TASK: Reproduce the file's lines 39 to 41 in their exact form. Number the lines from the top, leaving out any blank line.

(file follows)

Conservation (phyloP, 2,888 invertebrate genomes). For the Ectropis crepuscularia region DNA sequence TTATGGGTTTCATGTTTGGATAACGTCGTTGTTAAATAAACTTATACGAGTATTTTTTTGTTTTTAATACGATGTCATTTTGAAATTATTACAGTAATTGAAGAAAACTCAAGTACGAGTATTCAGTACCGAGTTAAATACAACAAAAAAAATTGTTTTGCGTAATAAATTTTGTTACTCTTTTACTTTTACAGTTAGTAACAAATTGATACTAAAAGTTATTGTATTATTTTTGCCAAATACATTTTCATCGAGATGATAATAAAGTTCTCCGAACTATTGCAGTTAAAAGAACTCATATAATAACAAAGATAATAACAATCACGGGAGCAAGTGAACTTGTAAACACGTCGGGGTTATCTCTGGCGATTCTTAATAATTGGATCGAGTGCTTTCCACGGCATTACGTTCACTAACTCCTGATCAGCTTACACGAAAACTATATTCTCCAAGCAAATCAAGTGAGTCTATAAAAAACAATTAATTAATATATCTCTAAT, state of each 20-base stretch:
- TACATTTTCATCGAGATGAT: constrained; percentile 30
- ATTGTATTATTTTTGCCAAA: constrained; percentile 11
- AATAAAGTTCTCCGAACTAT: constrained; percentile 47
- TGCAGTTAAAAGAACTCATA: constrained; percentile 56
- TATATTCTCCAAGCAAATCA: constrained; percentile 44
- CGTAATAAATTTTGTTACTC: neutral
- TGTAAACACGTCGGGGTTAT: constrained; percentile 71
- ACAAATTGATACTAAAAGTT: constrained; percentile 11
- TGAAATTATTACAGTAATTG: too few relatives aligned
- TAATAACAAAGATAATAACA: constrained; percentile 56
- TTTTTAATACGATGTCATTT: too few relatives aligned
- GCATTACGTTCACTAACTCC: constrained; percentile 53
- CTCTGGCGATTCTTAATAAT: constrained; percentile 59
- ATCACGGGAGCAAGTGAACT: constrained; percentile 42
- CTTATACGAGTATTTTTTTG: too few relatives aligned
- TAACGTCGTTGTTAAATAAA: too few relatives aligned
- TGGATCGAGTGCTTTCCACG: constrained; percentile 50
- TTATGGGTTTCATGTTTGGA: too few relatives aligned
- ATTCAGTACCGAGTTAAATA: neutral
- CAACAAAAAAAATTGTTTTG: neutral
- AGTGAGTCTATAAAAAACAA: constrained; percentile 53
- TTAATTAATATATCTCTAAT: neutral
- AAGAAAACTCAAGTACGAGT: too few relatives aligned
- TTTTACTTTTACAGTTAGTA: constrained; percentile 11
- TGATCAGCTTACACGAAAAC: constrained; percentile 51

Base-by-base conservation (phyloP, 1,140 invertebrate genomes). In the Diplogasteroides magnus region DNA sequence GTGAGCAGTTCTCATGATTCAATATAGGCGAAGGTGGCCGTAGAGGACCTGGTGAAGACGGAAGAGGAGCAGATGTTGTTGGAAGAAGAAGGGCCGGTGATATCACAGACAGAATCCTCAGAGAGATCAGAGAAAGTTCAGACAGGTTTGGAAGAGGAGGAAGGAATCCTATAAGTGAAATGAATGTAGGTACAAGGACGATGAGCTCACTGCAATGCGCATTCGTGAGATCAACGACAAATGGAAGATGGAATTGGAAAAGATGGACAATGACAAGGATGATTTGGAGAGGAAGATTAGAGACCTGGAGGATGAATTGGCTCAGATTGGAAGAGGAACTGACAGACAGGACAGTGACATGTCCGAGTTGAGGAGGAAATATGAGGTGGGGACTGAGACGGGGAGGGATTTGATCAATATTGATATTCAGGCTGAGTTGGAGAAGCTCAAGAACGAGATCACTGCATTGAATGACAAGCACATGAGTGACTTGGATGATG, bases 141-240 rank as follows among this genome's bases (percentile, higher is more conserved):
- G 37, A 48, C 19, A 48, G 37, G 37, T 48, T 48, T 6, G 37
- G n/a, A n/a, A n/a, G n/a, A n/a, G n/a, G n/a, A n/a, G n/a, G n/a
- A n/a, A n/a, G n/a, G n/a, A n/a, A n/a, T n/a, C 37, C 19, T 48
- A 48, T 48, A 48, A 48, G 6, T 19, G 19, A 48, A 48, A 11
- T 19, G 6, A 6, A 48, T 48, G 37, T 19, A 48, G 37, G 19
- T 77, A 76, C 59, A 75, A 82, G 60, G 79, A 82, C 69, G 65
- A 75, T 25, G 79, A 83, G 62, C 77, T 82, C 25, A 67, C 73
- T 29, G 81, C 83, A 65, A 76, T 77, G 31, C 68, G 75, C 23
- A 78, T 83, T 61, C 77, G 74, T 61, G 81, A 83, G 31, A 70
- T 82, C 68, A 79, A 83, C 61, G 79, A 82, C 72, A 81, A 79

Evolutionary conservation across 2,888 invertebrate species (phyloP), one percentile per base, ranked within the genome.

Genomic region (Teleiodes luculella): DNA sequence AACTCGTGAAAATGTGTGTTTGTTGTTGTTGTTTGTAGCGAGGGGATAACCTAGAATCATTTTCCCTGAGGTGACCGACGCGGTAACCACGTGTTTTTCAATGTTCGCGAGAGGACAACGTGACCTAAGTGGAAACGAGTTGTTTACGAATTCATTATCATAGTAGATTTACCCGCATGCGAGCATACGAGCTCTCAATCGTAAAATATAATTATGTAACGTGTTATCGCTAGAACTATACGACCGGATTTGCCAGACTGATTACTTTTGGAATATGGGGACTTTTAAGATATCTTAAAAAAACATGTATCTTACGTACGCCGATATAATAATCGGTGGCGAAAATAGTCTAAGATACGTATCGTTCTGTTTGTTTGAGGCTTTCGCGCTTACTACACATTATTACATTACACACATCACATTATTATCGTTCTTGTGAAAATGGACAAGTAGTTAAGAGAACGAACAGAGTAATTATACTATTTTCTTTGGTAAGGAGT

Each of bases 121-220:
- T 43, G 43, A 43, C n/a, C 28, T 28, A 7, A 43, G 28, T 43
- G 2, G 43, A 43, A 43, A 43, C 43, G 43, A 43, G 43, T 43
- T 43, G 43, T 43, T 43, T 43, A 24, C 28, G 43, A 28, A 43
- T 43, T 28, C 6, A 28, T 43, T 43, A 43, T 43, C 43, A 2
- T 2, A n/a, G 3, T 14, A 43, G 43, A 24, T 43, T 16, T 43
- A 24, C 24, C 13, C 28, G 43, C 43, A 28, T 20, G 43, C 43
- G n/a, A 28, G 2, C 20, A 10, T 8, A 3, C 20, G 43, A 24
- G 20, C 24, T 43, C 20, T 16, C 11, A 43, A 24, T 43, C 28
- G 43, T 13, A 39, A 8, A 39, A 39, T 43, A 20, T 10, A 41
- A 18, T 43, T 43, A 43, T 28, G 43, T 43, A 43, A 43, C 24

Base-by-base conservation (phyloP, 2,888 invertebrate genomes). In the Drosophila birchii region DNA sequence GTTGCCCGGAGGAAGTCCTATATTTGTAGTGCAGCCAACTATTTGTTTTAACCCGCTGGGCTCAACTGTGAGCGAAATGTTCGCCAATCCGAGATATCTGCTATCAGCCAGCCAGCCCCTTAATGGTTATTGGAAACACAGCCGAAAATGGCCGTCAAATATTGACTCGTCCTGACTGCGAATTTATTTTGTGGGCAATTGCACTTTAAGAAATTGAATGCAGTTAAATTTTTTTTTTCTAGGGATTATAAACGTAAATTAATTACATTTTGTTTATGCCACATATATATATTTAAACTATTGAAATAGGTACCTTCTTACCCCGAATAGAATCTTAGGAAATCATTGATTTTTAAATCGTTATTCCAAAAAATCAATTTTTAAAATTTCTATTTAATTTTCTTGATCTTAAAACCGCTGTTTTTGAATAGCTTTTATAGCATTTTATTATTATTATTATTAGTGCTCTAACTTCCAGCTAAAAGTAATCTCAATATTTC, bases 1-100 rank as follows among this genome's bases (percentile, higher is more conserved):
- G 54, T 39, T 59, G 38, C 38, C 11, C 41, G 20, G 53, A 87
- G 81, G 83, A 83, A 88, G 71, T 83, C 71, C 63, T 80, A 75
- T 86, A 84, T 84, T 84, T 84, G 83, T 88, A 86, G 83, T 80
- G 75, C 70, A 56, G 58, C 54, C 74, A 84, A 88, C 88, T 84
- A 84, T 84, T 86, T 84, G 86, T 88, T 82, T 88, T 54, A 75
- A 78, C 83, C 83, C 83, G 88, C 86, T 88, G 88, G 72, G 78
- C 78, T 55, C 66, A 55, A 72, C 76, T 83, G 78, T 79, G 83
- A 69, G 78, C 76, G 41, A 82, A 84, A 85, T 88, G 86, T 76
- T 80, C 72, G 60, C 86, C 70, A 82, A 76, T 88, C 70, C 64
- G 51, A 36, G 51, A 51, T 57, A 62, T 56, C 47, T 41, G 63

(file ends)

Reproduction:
Genomic region (Teleiodes luculella): DNA sequence AACTCGTGAAAATGTGTGTTTGTTGTTGTTGTTTGTAGCGAGGGGATAACCTAGAATCATTTTCCCTGAGGTGACCGACGCGGTAACCACGTGTTTTTCAATGTTCGCGAGAGGACAACGTGACCTAAGTGGAAACGAGTTGTTTACGAATTCATTATCATAGTAGATTTACCCGCATGCGAGCATACGAGCTCTCAATCGTAAAATATAATTATGTAACGTGTTATCGCTAGAACTATACGACCGGATTTGCCAGACTGATTACTTTTGGAATATGGGGACTTTTAAGATATCTTAAAAAAACATGTATCTTACGTACGCCGATATAATAATCGGTGGCGAAAATAGTCTAAGATACGTATCGTTCTGTTTGTTTGAGGCTTTCGCGCTTACTACACATTATTACATTACACACATCACATTATTATCGTTCTTGTGAAAATGGACAAGTAGTTAAGAGAACGAACAGAGTAATTATACTATTTTCTTTGGTAAGGAGT

Each of bases 121-220:
- T 43, G 43, A 43, C n/a, C 28, T 28, A 7, A 43, G 28, T 43